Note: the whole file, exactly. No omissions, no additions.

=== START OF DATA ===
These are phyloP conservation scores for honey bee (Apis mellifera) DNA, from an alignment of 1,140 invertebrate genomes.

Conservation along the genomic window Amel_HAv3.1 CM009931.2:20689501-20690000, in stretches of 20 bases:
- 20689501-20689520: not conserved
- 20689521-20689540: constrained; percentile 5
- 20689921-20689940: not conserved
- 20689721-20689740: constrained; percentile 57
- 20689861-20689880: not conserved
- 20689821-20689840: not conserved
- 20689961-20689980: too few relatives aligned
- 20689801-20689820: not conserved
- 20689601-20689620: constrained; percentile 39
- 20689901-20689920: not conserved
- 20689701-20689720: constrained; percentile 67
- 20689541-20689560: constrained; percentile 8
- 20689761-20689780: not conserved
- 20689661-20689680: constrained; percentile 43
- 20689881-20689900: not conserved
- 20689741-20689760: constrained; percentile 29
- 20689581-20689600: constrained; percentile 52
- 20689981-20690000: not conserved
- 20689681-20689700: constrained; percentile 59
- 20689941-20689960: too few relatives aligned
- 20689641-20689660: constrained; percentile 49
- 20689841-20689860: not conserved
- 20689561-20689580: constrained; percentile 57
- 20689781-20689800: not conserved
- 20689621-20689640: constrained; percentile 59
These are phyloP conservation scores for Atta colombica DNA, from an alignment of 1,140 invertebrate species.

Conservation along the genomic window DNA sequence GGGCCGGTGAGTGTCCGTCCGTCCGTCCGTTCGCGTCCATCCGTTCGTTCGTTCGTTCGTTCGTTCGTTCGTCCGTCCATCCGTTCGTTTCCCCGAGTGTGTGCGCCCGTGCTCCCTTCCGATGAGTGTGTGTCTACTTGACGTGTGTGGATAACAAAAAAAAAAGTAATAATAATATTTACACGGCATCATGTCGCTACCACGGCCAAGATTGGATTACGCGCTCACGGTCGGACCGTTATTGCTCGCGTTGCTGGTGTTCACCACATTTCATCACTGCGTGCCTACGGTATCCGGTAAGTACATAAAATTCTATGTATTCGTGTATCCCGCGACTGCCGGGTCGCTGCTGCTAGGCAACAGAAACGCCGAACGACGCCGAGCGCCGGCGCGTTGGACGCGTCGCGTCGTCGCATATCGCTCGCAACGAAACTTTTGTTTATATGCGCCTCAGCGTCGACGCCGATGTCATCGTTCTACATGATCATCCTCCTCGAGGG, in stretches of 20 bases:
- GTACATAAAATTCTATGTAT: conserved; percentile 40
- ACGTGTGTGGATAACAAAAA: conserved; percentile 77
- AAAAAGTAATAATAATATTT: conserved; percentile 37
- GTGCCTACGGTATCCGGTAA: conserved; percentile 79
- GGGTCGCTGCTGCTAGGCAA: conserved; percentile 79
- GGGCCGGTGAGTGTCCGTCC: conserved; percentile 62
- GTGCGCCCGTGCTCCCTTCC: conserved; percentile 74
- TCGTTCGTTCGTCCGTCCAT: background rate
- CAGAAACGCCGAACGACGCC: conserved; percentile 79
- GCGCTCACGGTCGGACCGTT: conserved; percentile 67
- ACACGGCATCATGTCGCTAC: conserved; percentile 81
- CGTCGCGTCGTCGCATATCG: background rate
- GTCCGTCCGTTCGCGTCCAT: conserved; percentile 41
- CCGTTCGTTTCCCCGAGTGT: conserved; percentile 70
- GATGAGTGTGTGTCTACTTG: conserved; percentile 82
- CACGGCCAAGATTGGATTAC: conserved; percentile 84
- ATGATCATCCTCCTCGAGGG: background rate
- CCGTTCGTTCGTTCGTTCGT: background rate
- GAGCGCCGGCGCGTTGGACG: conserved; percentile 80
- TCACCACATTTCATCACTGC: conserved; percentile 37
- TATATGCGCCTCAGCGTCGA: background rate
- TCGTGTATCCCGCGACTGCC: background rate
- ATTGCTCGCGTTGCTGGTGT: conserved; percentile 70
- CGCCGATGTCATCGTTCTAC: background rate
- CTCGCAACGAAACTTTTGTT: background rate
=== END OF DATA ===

These are phyloP conservation scores for honey bee (Apis mellifera) DNA, from an alignment of 1,140 invertebrate genomes.

Conservation along the genomic window Amel_HAv3.1 CM009931.2:20689501-20690000, in stretches of 20 bases:
- 20689501-20689520: not conserved
- 20689521-20689540: constrained; percentile 5
- 20689921-20689940: not conserved
- 20689721-20689740: constrained; percentile 57
- 20689861-20689880: not conserved
- 20689821-20689840: not conserved
- 20689961-20689980: too few relatives aligned
- 20689801-20689820: not conserved
- 20689601-20689620: constrained; percentile 39
- 20689901-20689920: not conserved
- 20689701-20689720: constrained; percentile 67
- 20689541-20689560: constrained; percentile 8
- 20689761-20689780: not conserved
- 20689661-20689680: constrained; percentile 43
- 20689881-20689900: not conserved
- 20689741-20689760: constrained; percentile 29
- 20689581-20689600: constrained; percentile 52
- 20689981-20690000: not conserved
- 20689681-20689700: constrained; percentile 59
- 20689941-20689960: too few relatives aligned
- 20689641-20689660: constrained; percentile 49
- 20689841-20689860: not conserved
- 20689561-20689580: constrained; percentile 57
- 20689781-20689800: not conserved
- 20689621-20689640: constrained; percentile 59
These are phyloP conservation scores for Atta colombica DNA, from an alignment of 1,140 invertebrate species.

Conservation along the genomic window DNA sequence GGGCCGGTGAGTGTCCGTCCGTCCGTCCGTTCGCGTCCATCCGTTCGTTCGTTCGTTCGTTCGTTCGTTCGTCCGTCCATCCGTTCGTTTCCCCGAGTGTGTGCGCCCGTGCTCCCTTCCGATGAGTGTGTGTCTACTTGACGTGTGTGGATAACAAAAAAAAAAGTAATAATAATATTTACACGGCATCATGTCGCTACCACGGCCAAGATTGGATTACGCGCTCACGGTCGGACCGTTATTGCTCGCGTTGCTGGTGTTCACCACATTTCATCACTGCGTGCCTACGGTATCCGGTAAGTACATAAAATTCTATGTATTCGTGTATCCCGCGACTGCCGGGTCGCTGCTGCTAGGCAACAGAAACGCCGAACGACGCCGAGCGCCGGCGCGTTGGACGCGTCGCGTCGTCGCATATCGCTCGCAACGAAACTTTTGTTTATATGCGCCTCAGCGTCGACGCCGATGTCATCGTTCTACATGATCATCCTCCTCGAGGG, in stretches of 20 bases:
- GTACATAAAATTCTATGTAT: conserved; percentile 40
- ACGTGTGTGGATAACAAAAA: conserved; percentile 77
- AAAAAGTAATAATAATATTT: conserved; percentile 37
- GTGCCTACGGTATCCGGTAA: conserved; percentile 79
- GGGTCGCTGCTGCTAGGCAA: conserved; percentile 79
- GGGCCGGTGAGTGTCCGTCC: conserved; percentile 62
- GTGCGCCCGTGCTCCCTTCC: conserved; percentile 74
- TCGTTCGTTCGTCCGTCCAT: background rate
- CAGAAACGCCGAACGACGCC: conserved; percentile 79
- GCGCTCACGGTCGGACCGTT: conserved; percentile 67
- ACACGGCATCATGTCGCTAC: conserved; percentile 81
- CGTCGCGTCGTCGCATATCG: background rate
- GTCCGTCCGTTCGCGTCCAT: conserved; percentile 41
- CCGTTCGTTTCCCCGAGTGT: conserved; percentile 70
- GATGAGTGTGTGTCTACTTG: conserved; percentile 82
- CACGGCCAAGATTGGATTAC: conserved; percentile 84
- ATGATCATCCTCCTCGAGGG: background rate
- CCGTTCGTTCGTTCGTTCGT: background rate
- GAGCGCCGGCGCGTTGGACG: conserved; percentile 80
- TCACCACATTTCATCACTGC: conserved; percentile 37
- TATATGCGCCTCAGCGTCGA: background rate
- TCGTGTATCCCGCGACTGCC: background rate
- ATTGCTCGCGTTGCTGGTGT: conserved; percentile 70
- CGCCGATGTCATCGTTCTAC: background rate
- CTCGCAACGAAACTTTTGTT: background rate